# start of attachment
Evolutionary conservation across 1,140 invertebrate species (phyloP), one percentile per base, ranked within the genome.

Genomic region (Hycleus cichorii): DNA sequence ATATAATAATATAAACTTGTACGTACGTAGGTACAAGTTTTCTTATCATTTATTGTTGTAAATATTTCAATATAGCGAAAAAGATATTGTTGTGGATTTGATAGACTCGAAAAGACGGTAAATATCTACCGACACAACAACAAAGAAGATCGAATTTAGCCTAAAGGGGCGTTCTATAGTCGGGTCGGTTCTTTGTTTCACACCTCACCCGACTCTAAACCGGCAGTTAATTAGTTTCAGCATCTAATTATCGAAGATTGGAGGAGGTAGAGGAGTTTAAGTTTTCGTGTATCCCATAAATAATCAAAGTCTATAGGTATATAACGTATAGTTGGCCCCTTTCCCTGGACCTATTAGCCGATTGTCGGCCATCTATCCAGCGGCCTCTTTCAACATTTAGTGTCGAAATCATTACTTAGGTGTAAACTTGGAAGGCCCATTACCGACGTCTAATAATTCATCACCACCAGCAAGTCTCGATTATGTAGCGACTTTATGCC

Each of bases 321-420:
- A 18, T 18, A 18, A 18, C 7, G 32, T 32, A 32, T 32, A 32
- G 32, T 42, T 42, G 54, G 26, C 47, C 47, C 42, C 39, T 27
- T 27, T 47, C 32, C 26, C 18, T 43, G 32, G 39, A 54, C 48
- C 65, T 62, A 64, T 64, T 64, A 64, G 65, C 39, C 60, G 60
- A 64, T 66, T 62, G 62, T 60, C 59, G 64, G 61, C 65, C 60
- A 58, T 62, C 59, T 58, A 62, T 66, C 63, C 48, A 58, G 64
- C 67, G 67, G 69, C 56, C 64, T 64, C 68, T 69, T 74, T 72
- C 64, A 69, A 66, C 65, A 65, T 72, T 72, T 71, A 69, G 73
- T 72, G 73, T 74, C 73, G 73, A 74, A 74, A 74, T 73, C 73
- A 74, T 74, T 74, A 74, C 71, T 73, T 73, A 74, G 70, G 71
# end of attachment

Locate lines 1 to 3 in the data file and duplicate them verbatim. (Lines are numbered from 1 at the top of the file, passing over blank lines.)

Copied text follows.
Evolutionary conservation across 1,140 invertebrate species (phyloP), one percentile per base, ranked within the genome.

Genomic region (Hycleus cichorii): DNA sequence ATATAATAATATAAACTTGTACGTACGTAGGTACAAGTTTTCTTATCATTTATTGTTGTAAATATTTCAATATAGCGAAAAAGATATTGTTGTGGATTTGATAGACTCGAAAAGACGGTAAATATCTACCGACACAACAACAAAGAAGATCGAATTTAGCCTAAAGGGGCGTTCTATAGTCGGGTCGGTTCTTTGTTTCACACCTCACCCGACTCTAAACCGGCAGTTAATTAGTTTCAGCATCTAATTATCGAAGATTGGAGGAGGTAGAGGAGTTTAAGTTTTCGTGTATCCCATAAATAATCAAAGTCTATAGGTATATAACGTATAGTTGGCCCCTTTCCCTGGACCTATTAGCCGATTGTCGGCCATCTATCCAGCGGCCTCTTTCAACATTTAGTGTCGAAATCATTACTTAGGTGTAAACTTGGAAGGCCCATTACCGACGTCTAATAATTCATCACCACCAGCAAGTCTCGATTATGTAGCGACTTTATGCC

Each of bases 321-420: